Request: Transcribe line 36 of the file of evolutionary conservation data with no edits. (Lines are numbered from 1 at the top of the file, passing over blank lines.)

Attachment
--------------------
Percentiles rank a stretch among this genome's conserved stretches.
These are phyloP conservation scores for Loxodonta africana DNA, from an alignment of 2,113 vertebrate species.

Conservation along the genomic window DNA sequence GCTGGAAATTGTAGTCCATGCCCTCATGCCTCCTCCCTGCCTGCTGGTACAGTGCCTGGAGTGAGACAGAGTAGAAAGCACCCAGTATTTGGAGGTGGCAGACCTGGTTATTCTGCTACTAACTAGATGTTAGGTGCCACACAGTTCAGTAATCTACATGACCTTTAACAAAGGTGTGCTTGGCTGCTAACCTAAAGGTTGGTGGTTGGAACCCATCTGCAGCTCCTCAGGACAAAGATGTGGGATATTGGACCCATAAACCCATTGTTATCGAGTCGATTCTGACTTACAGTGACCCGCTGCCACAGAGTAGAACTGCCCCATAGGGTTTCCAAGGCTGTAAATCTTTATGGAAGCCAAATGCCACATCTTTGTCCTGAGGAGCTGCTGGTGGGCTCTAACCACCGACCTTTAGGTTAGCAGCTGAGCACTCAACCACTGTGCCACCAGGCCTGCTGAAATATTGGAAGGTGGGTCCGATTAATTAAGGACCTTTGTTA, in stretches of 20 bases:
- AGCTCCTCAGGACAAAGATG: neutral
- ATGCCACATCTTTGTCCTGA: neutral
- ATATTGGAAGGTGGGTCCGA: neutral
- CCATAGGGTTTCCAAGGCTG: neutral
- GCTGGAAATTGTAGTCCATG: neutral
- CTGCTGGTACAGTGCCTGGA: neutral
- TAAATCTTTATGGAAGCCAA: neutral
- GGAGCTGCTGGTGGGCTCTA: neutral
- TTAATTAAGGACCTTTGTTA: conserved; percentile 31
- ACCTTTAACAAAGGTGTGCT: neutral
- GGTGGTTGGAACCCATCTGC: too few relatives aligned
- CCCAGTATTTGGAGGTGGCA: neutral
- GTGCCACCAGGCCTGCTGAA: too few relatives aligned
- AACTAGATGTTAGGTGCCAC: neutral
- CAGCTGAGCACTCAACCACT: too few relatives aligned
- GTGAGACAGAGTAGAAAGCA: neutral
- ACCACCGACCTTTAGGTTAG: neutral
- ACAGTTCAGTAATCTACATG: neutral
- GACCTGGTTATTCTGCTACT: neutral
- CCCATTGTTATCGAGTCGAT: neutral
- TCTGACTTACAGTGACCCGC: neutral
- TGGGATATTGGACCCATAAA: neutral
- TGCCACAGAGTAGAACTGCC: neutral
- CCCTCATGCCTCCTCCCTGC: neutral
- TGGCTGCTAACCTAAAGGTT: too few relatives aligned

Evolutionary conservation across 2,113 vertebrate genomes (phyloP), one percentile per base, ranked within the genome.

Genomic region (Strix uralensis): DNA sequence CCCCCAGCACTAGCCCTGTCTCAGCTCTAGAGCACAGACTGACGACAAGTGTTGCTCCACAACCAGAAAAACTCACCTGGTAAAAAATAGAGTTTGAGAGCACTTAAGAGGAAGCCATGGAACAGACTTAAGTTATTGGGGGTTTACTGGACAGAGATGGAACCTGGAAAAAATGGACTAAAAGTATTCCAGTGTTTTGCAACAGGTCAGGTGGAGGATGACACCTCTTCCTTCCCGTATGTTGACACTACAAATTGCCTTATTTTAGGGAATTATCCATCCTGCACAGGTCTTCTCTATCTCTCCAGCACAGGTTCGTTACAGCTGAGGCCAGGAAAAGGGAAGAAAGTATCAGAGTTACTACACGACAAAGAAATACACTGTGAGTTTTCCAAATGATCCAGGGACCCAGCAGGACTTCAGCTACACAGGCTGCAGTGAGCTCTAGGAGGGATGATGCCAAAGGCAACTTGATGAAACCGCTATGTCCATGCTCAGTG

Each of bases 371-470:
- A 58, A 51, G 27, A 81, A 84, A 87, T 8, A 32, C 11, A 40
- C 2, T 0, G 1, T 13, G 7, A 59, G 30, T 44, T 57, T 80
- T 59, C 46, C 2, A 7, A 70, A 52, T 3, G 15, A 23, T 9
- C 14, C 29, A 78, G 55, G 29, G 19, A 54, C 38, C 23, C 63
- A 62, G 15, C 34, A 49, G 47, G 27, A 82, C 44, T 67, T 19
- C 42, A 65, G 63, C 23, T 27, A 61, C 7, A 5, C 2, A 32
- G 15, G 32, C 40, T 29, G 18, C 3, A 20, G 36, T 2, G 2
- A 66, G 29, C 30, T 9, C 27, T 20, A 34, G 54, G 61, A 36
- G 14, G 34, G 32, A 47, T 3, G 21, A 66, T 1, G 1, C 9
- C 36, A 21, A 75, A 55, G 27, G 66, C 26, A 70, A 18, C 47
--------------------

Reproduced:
- A 62, G 15, C 34, A 49, G 47, G 27, A 82, C 44, T 67, T 19